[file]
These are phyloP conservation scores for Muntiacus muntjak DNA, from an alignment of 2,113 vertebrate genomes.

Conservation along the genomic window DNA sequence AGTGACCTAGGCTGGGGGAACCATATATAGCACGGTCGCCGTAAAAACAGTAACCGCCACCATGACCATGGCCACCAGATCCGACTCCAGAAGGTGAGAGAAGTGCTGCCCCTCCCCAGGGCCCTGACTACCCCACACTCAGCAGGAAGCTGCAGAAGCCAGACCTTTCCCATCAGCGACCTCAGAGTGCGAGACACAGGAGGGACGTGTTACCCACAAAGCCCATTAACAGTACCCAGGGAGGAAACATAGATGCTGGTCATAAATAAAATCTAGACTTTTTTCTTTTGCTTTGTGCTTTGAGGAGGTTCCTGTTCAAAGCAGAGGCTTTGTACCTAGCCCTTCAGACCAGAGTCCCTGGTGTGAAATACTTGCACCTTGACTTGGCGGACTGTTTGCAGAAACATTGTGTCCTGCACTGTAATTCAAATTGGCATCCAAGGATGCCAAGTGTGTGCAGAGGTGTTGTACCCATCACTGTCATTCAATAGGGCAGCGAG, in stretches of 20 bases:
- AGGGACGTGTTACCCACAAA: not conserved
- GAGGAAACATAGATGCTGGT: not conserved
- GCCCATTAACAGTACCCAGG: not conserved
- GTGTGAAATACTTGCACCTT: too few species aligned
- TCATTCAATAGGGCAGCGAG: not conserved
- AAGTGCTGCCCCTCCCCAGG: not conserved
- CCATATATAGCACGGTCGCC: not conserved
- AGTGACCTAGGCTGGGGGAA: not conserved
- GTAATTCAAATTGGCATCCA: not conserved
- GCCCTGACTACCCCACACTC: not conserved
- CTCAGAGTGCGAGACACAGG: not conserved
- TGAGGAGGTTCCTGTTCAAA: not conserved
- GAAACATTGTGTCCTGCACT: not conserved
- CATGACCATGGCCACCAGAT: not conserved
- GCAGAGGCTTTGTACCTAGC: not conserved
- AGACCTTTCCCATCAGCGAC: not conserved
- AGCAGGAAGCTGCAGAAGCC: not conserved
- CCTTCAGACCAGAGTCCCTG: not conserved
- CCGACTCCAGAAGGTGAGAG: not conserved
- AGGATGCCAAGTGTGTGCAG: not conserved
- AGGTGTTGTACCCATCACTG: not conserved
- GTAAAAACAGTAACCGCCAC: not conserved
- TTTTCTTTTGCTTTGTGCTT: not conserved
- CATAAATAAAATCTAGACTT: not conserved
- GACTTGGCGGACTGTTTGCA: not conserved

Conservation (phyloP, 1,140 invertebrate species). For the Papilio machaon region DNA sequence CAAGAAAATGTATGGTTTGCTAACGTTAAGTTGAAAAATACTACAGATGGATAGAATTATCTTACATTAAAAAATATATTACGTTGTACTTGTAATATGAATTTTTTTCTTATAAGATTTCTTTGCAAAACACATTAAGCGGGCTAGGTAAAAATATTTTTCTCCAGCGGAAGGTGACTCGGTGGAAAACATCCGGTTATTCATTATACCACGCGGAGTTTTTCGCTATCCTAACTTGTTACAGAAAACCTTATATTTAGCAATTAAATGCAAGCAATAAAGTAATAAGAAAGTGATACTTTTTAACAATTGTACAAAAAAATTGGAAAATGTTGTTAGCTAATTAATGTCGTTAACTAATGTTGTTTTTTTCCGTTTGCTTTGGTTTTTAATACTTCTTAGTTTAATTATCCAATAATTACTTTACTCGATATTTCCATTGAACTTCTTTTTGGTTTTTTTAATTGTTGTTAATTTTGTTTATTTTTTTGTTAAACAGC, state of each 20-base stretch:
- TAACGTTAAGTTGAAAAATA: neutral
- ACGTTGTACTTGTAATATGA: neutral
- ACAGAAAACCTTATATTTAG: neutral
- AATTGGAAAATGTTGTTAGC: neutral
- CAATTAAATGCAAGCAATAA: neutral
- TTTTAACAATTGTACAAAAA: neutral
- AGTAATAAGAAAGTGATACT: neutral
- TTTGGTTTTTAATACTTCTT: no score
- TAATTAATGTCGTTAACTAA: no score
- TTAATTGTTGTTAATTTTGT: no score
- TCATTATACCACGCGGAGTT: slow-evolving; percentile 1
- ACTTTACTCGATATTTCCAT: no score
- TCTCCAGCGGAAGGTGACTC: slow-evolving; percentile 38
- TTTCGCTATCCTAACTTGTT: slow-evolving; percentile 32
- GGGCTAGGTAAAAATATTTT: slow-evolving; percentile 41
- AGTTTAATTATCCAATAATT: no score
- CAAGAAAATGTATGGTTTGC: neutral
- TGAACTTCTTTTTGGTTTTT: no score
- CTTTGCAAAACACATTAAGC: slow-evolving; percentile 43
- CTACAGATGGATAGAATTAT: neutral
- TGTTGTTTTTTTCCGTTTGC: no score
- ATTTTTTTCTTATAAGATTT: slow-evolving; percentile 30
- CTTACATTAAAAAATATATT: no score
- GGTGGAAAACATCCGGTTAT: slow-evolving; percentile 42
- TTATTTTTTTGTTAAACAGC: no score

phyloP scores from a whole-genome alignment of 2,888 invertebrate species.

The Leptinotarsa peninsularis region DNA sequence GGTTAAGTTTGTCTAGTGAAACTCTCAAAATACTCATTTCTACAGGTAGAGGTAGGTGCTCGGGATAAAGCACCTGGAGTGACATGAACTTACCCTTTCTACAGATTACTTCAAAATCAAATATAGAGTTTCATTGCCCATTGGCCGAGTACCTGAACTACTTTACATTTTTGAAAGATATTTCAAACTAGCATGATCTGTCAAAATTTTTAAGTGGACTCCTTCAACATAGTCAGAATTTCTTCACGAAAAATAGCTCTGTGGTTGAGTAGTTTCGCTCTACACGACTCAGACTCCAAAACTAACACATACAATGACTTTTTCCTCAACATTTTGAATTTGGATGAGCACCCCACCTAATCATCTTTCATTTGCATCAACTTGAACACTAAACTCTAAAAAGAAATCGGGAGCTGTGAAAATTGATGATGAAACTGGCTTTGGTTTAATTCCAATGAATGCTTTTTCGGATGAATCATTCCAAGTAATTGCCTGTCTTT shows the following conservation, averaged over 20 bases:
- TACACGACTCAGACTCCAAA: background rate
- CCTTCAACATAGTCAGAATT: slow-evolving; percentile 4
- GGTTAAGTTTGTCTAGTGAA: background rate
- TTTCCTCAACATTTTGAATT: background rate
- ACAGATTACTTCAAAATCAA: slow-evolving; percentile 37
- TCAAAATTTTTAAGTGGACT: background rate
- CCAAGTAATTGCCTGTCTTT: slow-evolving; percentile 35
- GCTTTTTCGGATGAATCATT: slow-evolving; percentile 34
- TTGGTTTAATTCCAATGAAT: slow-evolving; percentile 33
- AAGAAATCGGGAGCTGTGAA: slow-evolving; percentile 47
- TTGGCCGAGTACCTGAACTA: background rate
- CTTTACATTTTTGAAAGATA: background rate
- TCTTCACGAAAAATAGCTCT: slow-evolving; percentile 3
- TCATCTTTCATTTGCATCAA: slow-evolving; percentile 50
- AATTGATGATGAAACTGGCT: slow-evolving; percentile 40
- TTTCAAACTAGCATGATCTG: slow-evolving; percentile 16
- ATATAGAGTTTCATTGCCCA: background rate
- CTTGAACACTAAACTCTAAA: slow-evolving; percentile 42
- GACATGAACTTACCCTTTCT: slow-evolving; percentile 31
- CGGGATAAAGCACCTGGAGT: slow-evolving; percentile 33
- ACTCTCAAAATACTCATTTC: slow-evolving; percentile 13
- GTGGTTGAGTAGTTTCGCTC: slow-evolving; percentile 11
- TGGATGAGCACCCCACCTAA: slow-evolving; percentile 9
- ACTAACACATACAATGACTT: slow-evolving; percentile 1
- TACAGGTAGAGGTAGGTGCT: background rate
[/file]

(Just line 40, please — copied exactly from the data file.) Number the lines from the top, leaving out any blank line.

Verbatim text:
- ACTTTACTCGATATTTCCAT: no score